Tuesday, January 14, 2014

Bathroom Renovation, Process and Economy

Recently we started a renovation in our main bathroom. This process entails economy in many ways. I think it’s a good word to describe the style we lean towards. Inspiration at work and at home come in many forms and guides our design process and choices. Human concepts, good reads, visuals snippets of what we find beautiful--from modern to rustic to audio to print all combined spur insight into what works well with us.

Note to oneself:
Beautiful and functional objects by KOH I NOOR - Italian made toothbrushes!
Art for the bathroom--I imagine this cool print of STEVE MCQUEEN about to shoot just above the toilet 
BROOKLYN MODERN published by RIZZOLI. This book seems to be not only eye tantalizing but full of interesting factoids on the architecture in Brooklyn. I am always attracted to raw materials and the very interesting way they can look old and modern all at once. 

Some of the initial decisions for the bathroom makeover were tiles, fixtures and wall color. The workmen had to strip the wall of the previous tiles and then re-stucco the walls, which they did with limestone. I really liked the color and overall effect left over-- a soft neutral. Rather than try to find paint to mimic it, we chose to keep what was already there.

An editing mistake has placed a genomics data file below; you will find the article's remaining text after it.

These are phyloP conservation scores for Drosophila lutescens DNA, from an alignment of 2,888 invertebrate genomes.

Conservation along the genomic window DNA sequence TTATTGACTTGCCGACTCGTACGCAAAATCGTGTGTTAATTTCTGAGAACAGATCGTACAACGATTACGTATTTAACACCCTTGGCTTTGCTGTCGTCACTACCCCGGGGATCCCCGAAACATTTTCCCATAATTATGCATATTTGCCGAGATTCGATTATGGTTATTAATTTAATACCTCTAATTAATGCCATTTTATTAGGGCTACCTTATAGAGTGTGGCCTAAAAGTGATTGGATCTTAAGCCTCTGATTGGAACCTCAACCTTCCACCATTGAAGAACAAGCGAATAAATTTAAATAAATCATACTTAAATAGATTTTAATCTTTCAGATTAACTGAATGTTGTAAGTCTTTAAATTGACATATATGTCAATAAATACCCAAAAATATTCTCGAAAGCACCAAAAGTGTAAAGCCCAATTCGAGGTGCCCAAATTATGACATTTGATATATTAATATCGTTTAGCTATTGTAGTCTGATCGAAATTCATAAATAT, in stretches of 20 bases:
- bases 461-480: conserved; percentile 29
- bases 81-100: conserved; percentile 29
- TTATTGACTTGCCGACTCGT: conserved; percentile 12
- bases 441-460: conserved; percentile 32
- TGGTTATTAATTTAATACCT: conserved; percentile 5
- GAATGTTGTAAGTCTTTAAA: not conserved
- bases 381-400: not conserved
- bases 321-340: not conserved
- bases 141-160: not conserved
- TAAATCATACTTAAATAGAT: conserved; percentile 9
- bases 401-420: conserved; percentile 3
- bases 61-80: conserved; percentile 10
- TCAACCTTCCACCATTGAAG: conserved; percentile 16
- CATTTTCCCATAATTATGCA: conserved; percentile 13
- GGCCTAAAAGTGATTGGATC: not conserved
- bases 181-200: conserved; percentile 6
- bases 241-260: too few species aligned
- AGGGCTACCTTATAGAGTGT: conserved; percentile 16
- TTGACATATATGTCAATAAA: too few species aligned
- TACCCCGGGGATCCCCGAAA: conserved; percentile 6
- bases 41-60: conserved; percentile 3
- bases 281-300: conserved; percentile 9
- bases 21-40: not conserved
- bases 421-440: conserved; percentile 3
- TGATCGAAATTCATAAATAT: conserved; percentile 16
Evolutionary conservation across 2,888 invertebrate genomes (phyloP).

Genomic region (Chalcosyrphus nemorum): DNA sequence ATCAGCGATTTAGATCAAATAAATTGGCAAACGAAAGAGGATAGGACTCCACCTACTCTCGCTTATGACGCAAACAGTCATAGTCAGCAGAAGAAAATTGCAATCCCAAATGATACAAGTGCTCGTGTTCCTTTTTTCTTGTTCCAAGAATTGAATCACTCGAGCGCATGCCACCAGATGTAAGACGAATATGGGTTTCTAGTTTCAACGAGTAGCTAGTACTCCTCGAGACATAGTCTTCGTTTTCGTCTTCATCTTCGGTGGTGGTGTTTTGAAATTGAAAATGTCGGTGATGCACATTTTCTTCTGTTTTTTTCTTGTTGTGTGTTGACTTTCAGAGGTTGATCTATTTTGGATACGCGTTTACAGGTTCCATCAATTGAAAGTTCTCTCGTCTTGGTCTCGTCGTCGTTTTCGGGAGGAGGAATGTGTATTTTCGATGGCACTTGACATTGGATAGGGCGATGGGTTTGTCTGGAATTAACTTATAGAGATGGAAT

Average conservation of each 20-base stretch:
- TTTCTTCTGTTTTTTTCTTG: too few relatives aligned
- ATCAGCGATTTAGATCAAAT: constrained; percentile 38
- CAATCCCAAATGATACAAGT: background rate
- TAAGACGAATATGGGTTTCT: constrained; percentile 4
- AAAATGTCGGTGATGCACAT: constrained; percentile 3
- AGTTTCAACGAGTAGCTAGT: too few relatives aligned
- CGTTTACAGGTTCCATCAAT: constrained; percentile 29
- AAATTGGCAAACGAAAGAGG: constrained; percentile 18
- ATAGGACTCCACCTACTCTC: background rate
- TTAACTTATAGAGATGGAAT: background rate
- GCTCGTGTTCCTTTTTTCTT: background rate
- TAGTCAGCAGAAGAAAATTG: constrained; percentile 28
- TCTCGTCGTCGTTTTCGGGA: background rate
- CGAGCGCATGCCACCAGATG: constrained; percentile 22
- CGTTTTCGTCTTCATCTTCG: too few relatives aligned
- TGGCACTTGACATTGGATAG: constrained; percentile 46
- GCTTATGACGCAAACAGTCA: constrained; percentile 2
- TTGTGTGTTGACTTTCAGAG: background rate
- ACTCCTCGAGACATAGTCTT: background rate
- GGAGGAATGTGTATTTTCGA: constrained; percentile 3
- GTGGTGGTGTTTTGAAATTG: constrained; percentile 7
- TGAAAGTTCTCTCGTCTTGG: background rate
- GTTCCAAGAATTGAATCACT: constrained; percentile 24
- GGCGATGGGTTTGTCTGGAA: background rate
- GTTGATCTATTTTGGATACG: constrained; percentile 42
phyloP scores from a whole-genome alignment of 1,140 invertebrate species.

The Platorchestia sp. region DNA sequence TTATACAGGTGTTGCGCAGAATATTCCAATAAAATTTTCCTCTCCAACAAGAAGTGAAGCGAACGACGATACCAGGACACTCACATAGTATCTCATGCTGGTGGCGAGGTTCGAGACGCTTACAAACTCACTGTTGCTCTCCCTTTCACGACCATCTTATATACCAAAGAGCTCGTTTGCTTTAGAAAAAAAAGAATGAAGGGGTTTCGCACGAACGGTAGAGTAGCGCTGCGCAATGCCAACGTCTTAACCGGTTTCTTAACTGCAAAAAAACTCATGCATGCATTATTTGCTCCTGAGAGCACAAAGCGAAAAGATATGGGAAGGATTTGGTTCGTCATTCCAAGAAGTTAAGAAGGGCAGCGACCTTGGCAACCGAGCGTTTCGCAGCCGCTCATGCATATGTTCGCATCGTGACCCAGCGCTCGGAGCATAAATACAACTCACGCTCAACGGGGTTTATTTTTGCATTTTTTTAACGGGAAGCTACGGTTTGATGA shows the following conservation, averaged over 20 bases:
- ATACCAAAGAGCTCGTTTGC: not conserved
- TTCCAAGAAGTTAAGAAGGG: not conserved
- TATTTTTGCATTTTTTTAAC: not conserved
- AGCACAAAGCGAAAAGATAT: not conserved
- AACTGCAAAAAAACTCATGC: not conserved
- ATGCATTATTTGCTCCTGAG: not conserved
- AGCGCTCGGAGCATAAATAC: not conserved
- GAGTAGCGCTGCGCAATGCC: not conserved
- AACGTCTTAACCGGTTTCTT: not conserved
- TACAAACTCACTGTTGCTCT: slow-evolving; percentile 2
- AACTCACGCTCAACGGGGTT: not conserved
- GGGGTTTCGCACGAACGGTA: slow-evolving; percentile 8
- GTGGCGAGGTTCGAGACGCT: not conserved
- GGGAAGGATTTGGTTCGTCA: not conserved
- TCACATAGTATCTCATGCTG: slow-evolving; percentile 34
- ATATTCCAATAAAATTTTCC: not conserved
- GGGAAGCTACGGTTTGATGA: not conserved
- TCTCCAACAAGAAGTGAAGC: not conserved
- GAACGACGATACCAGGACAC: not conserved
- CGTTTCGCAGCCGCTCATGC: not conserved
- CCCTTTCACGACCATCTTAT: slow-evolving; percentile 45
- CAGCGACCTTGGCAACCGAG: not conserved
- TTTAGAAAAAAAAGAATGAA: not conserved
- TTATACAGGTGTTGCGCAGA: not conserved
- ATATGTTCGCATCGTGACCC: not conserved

The SANT’AGOSTINO warm grey tiles were bought some years back with the intention to use them in a kitchen project, but that changed. No worries, we figured they’d get used in another home project sooner or later like the bathroom... 

We decided to use them on the walls and needed to buy a few extra for the floor--excited as half of the tiles were already bought! So we asked our supplier for more of the same tiles and were told that the factory which produced that very tile was near L’Aquila. The entire stock had been demolished in the earthquake of 2009. 
This meant we indeed had a small “economy" of tiles we could work with or not. Being design minded I chose to use what I had and use them sparingly and in essential points -- the shower and backsplash for the sink. Lighter floor tiles were later chosen and coordinated which, luckily in the end, added more visual and color interest.